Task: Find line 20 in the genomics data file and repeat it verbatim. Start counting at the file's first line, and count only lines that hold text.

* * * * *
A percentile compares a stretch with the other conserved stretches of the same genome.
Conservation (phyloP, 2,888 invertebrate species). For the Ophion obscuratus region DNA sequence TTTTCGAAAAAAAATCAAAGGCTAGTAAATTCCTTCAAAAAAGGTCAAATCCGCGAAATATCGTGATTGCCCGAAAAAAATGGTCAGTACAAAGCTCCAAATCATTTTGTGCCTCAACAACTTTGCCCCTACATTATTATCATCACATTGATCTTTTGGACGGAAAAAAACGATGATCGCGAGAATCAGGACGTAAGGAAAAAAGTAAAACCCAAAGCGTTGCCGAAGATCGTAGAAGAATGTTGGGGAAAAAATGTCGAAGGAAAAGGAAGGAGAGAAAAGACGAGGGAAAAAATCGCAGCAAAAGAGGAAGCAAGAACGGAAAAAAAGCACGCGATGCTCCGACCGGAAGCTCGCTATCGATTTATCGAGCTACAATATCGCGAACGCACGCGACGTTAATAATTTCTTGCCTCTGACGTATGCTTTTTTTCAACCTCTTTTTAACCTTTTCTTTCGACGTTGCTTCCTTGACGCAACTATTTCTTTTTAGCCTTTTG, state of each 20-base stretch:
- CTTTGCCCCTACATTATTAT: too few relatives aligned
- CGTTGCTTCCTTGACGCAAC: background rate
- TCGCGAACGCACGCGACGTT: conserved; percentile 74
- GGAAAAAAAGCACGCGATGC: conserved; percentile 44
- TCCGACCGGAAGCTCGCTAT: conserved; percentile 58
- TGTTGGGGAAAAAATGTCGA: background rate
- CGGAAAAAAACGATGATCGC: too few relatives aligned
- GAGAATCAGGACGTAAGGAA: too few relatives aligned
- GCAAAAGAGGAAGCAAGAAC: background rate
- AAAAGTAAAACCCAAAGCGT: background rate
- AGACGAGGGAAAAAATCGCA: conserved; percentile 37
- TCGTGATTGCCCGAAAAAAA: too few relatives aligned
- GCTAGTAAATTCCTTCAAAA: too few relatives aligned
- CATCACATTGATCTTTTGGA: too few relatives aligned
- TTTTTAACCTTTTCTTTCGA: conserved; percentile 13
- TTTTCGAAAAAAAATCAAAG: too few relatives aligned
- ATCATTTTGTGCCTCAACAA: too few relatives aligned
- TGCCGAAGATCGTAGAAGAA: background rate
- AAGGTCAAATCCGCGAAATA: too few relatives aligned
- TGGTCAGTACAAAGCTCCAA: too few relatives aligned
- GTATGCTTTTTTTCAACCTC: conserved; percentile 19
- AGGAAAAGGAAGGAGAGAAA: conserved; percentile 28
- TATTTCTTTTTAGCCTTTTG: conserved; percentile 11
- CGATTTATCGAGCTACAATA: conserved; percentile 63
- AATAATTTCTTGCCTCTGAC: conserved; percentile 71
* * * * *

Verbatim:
- TGCCGAAGATCGTAGAAGAA: background rate